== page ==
One of only a few fifty-year-old bull elephants left inKenya, Grandfather had been previously shot and wounded by poachers and wasdistinguishable by a large tear in his left ear. He was always seen in thecompany of a half-dozen females, and his arrival caused a moment of hushedreverence among Koigi’s squad. The men were prepared to lay down their livesfor the likes of Grandfather.
Koigi spoke Swahili, directing three of his best to takeup a protective position. As his men deployed, Koigi monitored them, first withhis naked eye, then through the night-vision binoculars. Good men, he admiredthem all.
“Boss?” the first of his two snipers asked.
Koigi answered flatly. “Provide cover if engaged.”
The clouds on the horizon lit up like smoke in awildfire. The moon was improbably the size of the sun.
By dividing his small squad, Koigi was taking yet anothercalculated risk. Such strategies could backfire. When the attack came—and itwould come, as his source was reliable—it would be at the hands of anassortment of misguided, greedy locals under the direction of a well-trainedSomali. Guuleed was a pus-oozing sore from across the northern border. Beforean ounce of elephant blood spilled into this beloved soil, Guuleed’s would flowfreely, his head on a pike. Koigi lived for this moment.
“Boss, why does Grandfather not wear a collar?”
“Because the KGA has its head up its ass.” The Kenya GameAgency, along with funding from private conservation groups, had beguncollaring and GPS-tracking several dozen elephants. His men chuckled softly.“But more likely he’s taken too many darts from treating his wounds.”Repeatedly tranquilizing the elephants could turn them aggressive.
When the firefight came, shots rang out, sounding likethe dull popping of firecrackers. It happened quickly—two or three minutes thatfelt like an hour. The bittersweet smell of cordite and gunpowder warmedKoigi’s nostrils. The crack of gunfire sent the elephants running. Bulletswhistled over Koigi’s head. Chips of rock sprayed around him. An elephantdropped, first to its front legs, then collapsed and tumbled in a nauseatingslow motion. Koigi, rifle in hand, screamed—an amateurish mistake. He caught abullet in his vest near his left shoulder. Fell face-first in pain.
Dragged to cover by the ankles, Koigi saw his men kill atleast two, including a driver. An engine revved.
“Retreating,” his man announced.
“Stay with them!” Koigi ordered, but he could hear it wastoo late.
The sound of the engine faded.
“They fought longer than necessary. They could haveescaped with fewer casualties.” Koigi spoke between clenched teeth. “The firstwe’ve seen of this.”
“Desperate,” said his man.
“Yes, but the question is: why?”
Far below the hill, dust rained down onto the woundedelephant as she exhaled her final breath, her tusks spearing the rising moon.
Dear John (that’s a funny way to start a letter),
We have not seen each other in over six months and thefew emails we share are typically little more than simple greetings. I write toexpress my gratitude and appreciation for sharing with me your skills andexperiences. They have taught me well and have provided great opportunity. Ihave gained from these.
I have now completed my first solo exchange, and I ammost pleased to report a success. Perhaps the opportunity for sharing thedetails will arise in the near future. This would be most welcome.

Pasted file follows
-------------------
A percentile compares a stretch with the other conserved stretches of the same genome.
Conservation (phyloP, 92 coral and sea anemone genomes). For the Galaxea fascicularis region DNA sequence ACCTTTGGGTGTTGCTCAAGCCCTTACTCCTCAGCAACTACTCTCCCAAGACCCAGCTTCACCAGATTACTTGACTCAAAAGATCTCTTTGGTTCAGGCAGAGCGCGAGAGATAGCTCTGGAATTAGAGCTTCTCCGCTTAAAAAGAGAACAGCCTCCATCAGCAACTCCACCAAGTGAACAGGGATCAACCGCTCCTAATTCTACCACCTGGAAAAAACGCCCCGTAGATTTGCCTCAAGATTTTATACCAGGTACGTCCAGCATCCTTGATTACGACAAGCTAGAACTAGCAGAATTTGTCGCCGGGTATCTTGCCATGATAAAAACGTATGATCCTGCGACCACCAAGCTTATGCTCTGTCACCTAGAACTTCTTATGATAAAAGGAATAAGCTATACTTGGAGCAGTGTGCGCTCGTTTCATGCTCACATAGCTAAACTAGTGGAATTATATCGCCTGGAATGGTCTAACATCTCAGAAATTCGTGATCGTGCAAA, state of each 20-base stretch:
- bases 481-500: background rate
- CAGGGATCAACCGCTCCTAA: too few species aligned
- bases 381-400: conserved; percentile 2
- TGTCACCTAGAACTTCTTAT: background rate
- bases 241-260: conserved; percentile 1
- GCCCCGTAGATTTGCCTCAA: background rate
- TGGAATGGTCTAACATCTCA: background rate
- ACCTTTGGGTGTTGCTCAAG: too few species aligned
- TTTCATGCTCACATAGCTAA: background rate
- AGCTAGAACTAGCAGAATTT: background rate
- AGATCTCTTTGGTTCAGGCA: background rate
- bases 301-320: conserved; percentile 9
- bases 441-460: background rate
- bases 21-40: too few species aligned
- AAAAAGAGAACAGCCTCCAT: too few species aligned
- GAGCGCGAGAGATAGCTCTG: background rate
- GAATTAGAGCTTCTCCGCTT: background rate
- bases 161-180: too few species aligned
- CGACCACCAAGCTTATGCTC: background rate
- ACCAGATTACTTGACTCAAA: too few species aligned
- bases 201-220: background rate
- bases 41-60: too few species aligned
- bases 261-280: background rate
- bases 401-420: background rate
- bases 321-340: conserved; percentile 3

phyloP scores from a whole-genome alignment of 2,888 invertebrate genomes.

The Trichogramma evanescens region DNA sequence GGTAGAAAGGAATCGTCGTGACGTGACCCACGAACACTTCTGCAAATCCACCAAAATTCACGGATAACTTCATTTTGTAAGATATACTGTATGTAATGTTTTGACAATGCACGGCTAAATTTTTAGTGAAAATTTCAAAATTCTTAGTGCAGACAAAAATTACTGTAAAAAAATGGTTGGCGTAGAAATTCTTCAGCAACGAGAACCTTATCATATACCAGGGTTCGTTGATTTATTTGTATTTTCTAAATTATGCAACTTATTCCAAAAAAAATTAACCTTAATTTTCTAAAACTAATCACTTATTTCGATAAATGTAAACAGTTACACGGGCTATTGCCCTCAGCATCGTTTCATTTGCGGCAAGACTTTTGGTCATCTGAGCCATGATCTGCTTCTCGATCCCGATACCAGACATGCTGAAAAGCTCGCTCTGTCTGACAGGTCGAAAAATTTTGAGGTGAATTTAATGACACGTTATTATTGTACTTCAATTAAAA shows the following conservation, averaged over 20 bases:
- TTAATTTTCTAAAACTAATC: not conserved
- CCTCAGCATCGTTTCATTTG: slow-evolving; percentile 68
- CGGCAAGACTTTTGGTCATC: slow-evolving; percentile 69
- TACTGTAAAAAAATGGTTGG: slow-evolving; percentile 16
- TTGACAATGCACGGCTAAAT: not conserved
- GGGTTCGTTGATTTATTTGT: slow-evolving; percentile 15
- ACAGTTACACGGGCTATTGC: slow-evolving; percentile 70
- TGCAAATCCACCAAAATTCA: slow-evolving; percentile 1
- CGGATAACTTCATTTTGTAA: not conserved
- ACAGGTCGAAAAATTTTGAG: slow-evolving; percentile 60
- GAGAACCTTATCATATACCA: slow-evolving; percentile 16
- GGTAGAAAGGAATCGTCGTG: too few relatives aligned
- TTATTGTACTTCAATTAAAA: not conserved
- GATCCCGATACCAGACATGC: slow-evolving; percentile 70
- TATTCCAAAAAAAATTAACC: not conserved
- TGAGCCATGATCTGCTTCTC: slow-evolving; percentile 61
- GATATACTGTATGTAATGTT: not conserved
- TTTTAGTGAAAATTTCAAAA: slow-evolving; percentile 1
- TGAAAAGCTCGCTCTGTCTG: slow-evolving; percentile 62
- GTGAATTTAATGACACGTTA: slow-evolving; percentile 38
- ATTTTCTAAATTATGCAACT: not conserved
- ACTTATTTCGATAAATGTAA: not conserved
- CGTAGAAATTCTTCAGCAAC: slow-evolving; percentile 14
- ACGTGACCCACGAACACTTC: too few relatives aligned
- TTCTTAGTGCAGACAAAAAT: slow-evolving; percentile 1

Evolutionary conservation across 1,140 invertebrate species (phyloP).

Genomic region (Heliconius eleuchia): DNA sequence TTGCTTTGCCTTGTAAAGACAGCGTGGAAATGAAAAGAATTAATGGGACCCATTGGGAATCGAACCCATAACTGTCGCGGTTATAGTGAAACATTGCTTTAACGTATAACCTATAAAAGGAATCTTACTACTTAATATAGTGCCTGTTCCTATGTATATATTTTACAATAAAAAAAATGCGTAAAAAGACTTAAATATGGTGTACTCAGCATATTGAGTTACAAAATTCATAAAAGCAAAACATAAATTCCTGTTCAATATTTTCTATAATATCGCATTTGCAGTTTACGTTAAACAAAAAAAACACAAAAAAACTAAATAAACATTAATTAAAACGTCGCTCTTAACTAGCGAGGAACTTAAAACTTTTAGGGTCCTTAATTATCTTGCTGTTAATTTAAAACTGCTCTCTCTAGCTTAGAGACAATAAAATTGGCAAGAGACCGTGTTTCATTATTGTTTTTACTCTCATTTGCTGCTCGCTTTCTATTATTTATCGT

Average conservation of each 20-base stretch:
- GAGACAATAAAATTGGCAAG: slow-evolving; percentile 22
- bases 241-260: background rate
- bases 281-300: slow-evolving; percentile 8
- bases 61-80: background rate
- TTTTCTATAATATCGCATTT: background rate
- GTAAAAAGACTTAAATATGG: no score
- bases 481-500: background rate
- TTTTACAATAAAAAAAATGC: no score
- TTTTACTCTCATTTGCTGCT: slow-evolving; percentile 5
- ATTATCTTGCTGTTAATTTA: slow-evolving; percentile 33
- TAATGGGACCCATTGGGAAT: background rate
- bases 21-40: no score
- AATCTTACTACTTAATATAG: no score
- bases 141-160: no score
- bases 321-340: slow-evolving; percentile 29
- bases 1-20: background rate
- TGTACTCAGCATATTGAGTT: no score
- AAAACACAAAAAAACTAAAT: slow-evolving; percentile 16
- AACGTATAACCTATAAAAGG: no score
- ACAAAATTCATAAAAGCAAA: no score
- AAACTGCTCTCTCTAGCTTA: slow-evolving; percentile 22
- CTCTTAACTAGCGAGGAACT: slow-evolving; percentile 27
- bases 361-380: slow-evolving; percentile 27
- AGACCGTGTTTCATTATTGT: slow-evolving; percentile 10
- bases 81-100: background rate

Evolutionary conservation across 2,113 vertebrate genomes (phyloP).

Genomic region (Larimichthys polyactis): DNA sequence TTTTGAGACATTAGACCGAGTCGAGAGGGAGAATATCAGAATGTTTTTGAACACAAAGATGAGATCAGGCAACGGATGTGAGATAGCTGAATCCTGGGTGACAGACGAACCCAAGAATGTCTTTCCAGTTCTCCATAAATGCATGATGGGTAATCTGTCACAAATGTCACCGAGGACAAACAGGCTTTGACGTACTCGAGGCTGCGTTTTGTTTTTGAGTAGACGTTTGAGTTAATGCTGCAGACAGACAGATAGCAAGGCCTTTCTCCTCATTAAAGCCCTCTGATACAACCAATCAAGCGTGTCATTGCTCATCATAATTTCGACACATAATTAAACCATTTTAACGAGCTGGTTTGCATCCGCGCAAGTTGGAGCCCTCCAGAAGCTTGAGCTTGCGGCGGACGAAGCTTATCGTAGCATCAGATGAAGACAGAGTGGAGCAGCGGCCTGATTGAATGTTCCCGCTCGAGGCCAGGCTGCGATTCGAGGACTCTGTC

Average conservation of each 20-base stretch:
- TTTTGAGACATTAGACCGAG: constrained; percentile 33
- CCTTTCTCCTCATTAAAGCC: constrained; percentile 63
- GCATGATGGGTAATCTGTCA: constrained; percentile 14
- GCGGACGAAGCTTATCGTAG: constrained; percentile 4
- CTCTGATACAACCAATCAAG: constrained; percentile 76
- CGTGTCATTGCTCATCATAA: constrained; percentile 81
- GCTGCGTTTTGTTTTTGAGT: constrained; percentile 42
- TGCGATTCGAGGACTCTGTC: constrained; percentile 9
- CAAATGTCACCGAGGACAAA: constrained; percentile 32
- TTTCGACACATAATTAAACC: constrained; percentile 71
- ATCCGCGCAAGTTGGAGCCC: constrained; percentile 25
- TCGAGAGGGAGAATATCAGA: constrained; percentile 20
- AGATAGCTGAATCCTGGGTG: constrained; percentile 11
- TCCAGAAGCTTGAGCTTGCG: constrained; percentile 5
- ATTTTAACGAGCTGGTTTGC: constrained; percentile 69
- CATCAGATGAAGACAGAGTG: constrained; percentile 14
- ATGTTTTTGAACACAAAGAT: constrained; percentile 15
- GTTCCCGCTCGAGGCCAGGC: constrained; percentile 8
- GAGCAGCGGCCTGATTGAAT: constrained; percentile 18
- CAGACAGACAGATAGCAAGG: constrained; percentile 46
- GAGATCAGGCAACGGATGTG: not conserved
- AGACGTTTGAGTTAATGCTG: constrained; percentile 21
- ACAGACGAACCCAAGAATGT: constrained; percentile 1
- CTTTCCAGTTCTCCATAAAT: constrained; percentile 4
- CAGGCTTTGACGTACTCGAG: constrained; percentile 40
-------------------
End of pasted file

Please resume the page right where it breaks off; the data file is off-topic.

John, as we’ve written to each other, we often joke. Ofcourse. I have no problem with this. Now I must be more serious. I find in myheart both something missing and something fulfilling. Missing, when too muchtime separates us. Fulfilling when we are together. It is a small thing,perhaps. I cannot say. But its very existence interests me. Excites me, even.
Folding the overly creased letter and zipping it into aninside pocket of his windbreaker, Knox failed to appreciate the Englishcountryside’s mid-May blossoms. The breeze rustled branches twisted likearthritic fingers in an all-pink orchard. A pale dawn yawned dully behind asteady drizzle. The silent swipe of the Mercedes’ wiper blades moved out ofsync with the beat of The Killers in his earbuds. His reflection revealed aface hardened by the sun, by the stress of caring for his adult brother’sspecial needs. And by his deep concern over the events of the past twelvehours.
He opened a phone photo of him and Grace, his sometimecoworker, in Istanbul’s Inebolu Sunday market shot a year earlier. He leanedlower and angled himself to check the driver’s rearview mirror, alarmed by hiscurrent state. He looked north of forty, nearly a decade off, enhanced in partby his hair having gone dark due to a long, snowy Detroit winter. He’d lostsome weight, adding lines to his already leathery face. Grace looked outthrough those expressive Asian eyes of hers, modest, subdued. They hid herambition well, disguised her unruly sense of superiority and often unearnedconfidence.
He touched his jacket where he kept her letter. He feltlike he was back in high school. She’d probably tossed his return letter themoment she’d read it. Their contact over the year had amounted to some randomtexts and the occasional video chat, prompted by loneliness or friendship orwhatever force binds one person to another in confusing ways.
Their recent letters—one in each direction—were somethingaltogether different, all the more profound. And now Knox was traveling—all ona hunch. The last-minute ticket had cost a small fortune; leaving his brotherwould cost him sleep.